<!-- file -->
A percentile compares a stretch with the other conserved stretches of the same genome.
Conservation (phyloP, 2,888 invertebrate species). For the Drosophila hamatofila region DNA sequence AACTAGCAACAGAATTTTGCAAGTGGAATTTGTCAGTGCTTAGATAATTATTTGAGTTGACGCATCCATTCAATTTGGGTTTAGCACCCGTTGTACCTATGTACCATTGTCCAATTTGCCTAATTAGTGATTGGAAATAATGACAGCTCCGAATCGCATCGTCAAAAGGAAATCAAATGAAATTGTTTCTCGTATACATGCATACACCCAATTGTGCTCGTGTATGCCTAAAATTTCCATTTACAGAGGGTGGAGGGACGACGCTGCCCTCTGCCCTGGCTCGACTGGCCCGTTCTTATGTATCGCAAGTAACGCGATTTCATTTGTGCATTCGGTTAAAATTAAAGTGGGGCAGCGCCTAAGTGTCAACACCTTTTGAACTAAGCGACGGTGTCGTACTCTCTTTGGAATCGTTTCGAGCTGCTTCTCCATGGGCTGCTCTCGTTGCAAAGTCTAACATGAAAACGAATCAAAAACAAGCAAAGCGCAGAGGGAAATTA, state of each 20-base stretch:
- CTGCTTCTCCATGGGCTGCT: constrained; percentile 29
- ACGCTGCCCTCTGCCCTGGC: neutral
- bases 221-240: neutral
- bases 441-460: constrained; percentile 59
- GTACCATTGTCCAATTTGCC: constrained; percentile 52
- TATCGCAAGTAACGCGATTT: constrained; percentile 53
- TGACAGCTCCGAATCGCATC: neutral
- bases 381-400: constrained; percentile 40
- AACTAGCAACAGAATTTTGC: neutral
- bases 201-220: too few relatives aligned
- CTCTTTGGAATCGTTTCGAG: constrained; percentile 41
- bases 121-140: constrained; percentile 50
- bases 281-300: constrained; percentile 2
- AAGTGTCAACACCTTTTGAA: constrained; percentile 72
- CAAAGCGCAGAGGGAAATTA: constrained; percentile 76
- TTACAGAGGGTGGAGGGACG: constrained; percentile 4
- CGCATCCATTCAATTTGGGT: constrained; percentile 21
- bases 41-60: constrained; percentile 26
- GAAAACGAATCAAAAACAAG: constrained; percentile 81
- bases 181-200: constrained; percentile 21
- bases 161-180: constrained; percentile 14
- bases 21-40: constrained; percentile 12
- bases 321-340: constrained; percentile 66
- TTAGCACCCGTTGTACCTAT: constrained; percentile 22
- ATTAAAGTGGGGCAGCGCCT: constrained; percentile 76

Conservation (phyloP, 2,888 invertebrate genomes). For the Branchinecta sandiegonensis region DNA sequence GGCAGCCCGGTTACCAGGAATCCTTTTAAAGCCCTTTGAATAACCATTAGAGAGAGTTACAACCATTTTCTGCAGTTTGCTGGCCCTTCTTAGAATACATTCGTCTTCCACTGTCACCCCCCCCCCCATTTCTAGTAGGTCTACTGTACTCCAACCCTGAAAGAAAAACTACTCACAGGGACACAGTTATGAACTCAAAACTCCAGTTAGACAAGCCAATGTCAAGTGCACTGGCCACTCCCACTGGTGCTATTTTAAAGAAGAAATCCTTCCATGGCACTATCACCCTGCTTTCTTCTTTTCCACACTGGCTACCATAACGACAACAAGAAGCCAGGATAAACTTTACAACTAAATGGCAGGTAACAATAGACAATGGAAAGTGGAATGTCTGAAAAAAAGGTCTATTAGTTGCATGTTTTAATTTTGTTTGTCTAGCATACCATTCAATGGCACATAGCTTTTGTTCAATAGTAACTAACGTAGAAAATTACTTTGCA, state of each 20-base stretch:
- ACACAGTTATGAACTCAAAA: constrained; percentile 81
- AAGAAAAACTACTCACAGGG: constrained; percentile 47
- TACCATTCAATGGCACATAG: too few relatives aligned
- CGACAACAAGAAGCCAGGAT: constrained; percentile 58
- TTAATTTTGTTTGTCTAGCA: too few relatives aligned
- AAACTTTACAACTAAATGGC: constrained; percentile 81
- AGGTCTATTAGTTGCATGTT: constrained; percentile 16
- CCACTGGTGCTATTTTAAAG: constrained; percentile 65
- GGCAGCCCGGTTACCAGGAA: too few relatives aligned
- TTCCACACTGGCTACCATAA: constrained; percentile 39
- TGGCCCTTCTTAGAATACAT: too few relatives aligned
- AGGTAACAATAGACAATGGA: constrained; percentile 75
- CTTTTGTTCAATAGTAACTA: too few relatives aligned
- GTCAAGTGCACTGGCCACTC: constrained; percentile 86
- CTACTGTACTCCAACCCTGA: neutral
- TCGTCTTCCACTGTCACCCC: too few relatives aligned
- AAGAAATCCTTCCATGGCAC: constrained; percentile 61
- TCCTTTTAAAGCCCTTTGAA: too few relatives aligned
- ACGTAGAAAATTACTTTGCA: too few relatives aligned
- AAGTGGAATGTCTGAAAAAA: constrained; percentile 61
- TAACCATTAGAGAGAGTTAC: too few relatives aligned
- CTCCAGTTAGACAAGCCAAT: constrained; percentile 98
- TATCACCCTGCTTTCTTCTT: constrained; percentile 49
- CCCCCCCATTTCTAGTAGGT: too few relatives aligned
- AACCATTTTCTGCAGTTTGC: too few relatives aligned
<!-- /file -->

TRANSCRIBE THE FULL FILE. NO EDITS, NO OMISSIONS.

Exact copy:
A percentile compares a stretch with the other conserved stretches of the same genome.
Conservation (phyloP, 2,888 invertebrate species). For the Drosophila hamatofila region DNA sequence AACTAGCAACAGAATTTTGCAAGTGGAATTTGTCAGTGCTTAGATAATTATTTGAGTTGACGCATCCATTCAATTTGGGTTTAGCACCCGTTGTACCTATGTACCATTGTCCAATTTGCCTAATTAGTGATTGGAAATAATGACAGCTCCGAATCGCATCGTCAAAAGGAAATCAAATGAAATTGTTTCTCGTATACATGCATACACCCAATTGTGCTCGTGTATGCCTAAAATTTCCATTTACAGAGGGTGGAGGGACGACGCTGCCCTCTGCCCTGGCTCGACTGGCCCGTTCTTATGTATCGCAAGTAACGCGATTTCATTTGTGCATTCGGTTAAAATTAAAGTGGGGCAGCGCCTAAGTGTCAACACCTTTTGAACTAAGCGACGGTGTCGTACTCTCTTTGGAATCGTTTCGAGCTGCTTCTCCATGGGCTGCTCTCGTTGCAAAGTCTAACATGAAAACGAATCAAAAACAAGCAAAGCGCAGAGGGAAATTA, state of each 20-base stretch:
- CTGCTTCTCCATGGGCTGCT: constrained; percentile 29
- ACGCTGCCCTCTGCCCTGGC: neutral
- bases 221-240: neutral
- bases 441-460: constrained; percentile 59
- GTACCATTGTCCAATTTGCC: constrained; percentile 52
- TATCGCAAGTAACGCGATTT: constrained; percentile 53
- TGACAGCTCCGAATCGCATC: neutral
- bases 381-400: constrained; percentile 40
- AACTAGCAACAGAATTTTGC: neutral
- bases 201-220: too few relatives aligned
- CTCTTTGGAATCGTTTCGAG: constrained; percentile 41
- bases 121-140: constrained; percentile 50
- bases 281-300: constrained; percentile 2
- AAGTGTCAACACCTTTTGAA: constrained; percentile 72
- CAAAGCGCAGAGGGAAATTA: constrained; percentile 76
- TTACAGAGGGTGGAGGGACG: constrained; percentile 4
- CGCATCCATTCAATTTGGGT: constrained; percentile 21
- bases 41-60: constrained; percentile 26
- GAAAACGAATCAAAAACAAG: constrained; percentile 81
- bases 181-200: constrained; percentile 21
- bases 161-180: constrained; percentile 14
- bases 21-40: constrained; percentile 12
- bases 321-340: constrained; percentile 66
- TTAGCACCCGTTGTACCTAT: constrained; percentile 22
- ATTAAAGTGGGGCAGCGCCT: constrained; percentile 76

Conservation (phyloP, 2,888 invertebrate genomes). For the Branchinecta sandiegonensis region DNA sequence GGCAGCCCGGTTACCAGGAATCCTTTTAAAGCCCTTTGAATAACCATTAGAGAGAGTTACAACCATTTTCTGCAGTTTGCTGGCCCTTCTTAGAATACATTCGTCTTCCACTGTCACCCCCCCCCCCATTTCTAGTAGGTCTACTGTACTCCAACCCTGAAAGAAAAACTACTCACAGGGACACAGTTATGAACTCAAAACTCCAGTTAGACAAGCCAATGTCAAGTGCACTGGCCACTCCCACTGGTGCTATTTTAAAGAAGAAATCCTTCCATGGCACTATCACCCTGCTTTCTTCTTTTCCACACTGGCTACCATAACGACAACAAGAAGCCAGGATAAACTTTACAACTAAATGGCAGGTAACAATAGACAATGGAAAGTGGAATGTCTGAAAAAAAGGTCTATTAGTTGCATGTTTTAATTTTGTTTGTCTAGCATACCATTCAATGGCACATAGCTTTTGTTCAATAGTAACTAACGTAGAAAATTACTTTGCA, state of each 20-base stretch:
- ACACAGTTATGAACTCAAAA: constrained; percentile 81
- AAGAAAAACTACTCACAGGG: constrained; percentile 47
- TACCATTCAATGGCACATAG: too few relatives aligned
- CGACAACAAGAAGCCAGGAT: constrained; percentile 58
- TTAATTTTGTTTGTCTAGCA: too few relatives aligned
- AAACTTTACAACTAAATGGC: constrained; percentile 81
- AGGTCTATTAGTTGCATGTT: constrained; percentile 16
- CCACTGGTGCTATTTTAAAG: constrained; percentile 65
- GGCAGCCCGGTTACCAGGAA: too few relatives aligned
- TTCCACACTGGCTACCATAA: constrained; percentile 39
- TGGCCCTTCTTAGAATACAT: too few relatives aligned
- AGGTAACAATAGACAATGGA: constrained; percentile 75
- CTTTTGTTCAATAGTAACTA: too few relatives aligned
- GTCAAGTGCACTGGCCACTC: constrained; percentile 86
- CTACTGTACTCCAACCCTGA: neutral
- TCGTCTTCCACTGTCACCCC: too few relatives aligned
- AAGAAATCCTTCCATGGCAC: constrained; percentile 61
- TCCTTTTAAAGCCCTTTGAA: too few relatives aligned
- ACGTAGAAAATTACTTTGCA: too few relatives aligned
- AAGTGGAATGTCTGAAAAAA: constrained; percentile 61
- TAACCATTAGAGAGAGTTAC: too few relatives aligned
- CTCCAGTTAGACAAGCCAAT: constrained; percentile 98
- TATCACCCTGCTTTCTTCTT: constrained; percentile 49
- CCCCCCCATTTCTAGTAGGT: too few relatives aligned
- AACCATTTTCTGCAGTTTGC: too few relatives aligned